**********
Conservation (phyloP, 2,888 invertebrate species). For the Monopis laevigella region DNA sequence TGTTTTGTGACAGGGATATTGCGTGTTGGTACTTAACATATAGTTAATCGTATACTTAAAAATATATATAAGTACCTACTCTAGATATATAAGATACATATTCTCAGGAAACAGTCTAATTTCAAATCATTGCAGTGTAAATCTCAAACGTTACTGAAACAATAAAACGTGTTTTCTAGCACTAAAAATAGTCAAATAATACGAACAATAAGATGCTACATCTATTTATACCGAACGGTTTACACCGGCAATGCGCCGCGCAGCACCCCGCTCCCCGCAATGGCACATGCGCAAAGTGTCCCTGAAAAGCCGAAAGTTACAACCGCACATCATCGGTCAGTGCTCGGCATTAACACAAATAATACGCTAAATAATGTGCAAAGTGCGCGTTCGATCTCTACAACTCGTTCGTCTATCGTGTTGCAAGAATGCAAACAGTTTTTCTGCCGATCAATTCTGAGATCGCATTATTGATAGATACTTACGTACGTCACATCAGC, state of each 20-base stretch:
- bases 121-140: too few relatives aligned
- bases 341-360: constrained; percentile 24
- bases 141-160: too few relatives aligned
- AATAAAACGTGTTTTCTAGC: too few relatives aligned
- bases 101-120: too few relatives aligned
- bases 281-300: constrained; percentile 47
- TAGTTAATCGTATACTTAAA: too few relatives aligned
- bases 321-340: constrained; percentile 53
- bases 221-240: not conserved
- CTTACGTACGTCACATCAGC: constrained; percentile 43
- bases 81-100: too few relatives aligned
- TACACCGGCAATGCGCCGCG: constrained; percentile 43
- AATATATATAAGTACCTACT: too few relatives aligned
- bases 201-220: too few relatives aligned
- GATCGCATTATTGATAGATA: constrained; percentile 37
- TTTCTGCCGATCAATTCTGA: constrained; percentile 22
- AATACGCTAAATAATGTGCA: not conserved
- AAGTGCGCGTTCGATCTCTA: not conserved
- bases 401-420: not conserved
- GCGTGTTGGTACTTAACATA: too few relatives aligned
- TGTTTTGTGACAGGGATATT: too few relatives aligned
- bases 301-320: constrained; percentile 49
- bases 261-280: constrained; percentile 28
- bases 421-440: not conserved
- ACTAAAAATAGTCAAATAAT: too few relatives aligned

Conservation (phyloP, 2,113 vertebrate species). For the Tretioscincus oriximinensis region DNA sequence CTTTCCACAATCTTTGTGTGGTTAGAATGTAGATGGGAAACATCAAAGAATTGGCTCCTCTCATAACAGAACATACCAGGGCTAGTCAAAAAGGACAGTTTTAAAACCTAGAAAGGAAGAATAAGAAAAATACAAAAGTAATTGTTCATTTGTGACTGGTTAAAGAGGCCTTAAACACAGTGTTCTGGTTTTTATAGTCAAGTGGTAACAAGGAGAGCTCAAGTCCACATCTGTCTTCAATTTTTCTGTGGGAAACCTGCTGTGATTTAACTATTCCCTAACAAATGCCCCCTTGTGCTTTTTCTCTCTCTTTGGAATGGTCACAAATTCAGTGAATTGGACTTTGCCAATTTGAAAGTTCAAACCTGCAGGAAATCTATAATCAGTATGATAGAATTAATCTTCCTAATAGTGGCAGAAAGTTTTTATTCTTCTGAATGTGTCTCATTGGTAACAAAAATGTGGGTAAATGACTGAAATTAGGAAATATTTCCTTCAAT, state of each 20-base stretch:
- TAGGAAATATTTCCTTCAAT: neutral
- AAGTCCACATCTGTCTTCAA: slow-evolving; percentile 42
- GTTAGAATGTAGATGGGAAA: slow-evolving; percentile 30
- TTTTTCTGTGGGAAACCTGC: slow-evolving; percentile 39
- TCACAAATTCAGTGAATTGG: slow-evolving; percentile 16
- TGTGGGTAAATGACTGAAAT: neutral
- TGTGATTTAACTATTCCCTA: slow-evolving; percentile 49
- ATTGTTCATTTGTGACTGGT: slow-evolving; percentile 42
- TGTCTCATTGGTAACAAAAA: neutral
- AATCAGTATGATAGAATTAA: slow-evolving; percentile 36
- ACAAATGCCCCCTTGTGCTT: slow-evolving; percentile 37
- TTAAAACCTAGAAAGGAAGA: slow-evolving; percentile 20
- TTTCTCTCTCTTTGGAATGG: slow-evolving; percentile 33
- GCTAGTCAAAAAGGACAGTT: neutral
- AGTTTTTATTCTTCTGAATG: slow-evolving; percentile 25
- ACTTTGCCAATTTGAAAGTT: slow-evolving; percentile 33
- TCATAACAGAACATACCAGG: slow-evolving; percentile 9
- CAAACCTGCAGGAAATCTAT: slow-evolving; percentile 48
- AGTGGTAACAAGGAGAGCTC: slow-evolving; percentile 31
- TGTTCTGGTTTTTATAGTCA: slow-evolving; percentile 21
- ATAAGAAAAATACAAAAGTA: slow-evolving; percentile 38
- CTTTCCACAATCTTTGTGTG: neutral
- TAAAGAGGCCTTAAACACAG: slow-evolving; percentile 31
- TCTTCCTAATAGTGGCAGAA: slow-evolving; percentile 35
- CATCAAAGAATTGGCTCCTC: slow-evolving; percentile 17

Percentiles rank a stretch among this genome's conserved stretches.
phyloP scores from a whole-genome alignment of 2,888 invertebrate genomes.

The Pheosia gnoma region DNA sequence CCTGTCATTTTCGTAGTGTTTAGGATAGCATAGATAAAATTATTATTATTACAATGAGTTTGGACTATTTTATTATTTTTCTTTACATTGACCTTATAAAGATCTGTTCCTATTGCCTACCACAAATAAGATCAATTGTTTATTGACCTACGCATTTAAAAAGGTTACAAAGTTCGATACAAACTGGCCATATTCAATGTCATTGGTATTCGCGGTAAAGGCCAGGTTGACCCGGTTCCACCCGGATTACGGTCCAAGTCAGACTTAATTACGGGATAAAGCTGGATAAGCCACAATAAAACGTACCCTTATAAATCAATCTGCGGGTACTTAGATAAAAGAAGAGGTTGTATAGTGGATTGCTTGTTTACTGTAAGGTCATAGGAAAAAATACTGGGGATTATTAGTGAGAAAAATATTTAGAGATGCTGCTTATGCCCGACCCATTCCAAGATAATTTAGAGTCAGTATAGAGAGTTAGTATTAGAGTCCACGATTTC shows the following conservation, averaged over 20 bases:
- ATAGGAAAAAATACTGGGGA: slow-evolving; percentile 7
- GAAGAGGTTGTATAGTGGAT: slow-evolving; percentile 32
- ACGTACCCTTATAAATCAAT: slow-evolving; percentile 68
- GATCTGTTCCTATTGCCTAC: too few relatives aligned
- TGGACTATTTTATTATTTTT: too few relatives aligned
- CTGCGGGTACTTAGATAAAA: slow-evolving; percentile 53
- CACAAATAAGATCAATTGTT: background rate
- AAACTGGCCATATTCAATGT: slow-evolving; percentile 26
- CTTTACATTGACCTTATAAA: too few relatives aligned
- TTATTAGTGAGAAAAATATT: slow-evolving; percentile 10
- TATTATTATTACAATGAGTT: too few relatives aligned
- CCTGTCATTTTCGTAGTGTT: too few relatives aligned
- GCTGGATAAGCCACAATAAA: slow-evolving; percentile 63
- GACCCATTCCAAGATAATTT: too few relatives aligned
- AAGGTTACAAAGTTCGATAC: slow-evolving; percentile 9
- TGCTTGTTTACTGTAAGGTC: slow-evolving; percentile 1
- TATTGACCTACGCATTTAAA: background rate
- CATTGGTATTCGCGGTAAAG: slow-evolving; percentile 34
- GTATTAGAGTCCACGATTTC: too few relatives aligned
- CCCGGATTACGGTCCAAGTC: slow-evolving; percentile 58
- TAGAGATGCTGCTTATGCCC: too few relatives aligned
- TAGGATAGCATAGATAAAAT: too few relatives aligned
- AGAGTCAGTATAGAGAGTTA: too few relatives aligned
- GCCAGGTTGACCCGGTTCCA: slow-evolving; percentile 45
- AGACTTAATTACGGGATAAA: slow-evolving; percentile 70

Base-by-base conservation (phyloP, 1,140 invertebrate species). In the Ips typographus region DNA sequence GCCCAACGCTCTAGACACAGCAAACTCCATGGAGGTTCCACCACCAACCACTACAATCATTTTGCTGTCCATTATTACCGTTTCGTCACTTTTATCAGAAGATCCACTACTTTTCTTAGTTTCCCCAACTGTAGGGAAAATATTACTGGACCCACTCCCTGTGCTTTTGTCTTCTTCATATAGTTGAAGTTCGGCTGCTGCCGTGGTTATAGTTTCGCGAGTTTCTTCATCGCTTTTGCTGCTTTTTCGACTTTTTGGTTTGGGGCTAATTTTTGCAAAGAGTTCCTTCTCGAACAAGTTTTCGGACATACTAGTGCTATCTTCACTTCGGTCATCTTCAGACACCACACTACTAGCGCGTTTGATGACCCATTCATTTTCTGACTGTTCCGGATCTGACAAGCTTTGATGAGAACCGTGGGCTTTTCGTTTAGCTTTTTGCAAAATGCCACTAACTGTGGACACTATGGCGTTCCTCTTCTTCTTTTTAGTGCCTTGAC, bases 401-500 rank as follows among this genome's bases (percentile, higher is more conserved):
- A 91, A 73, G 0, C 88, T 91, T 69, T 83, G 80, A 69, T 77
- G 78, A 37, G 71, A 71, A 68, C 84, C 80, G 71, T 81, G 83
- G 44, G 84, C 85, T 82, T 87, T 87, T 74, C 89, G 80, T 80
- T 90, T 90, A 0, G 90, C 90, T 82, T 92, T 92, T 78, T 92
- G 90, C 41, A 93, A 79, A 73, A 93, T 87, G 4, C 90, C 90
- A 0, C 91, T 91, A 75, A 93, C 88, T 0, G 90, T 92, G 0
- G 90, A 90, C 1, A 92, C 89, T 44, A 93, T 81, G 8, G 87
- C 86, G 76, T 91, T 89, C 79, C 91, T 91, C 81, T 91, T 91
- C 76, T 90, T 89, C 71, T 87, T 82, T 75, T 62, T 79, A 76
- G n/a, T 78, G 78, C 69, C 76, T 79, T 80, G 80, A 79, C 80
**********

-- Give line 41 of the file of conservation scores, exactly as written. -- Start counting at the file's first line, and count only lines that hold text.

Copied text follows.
- GCTAGTCAAAAAGGACAGTT: neutral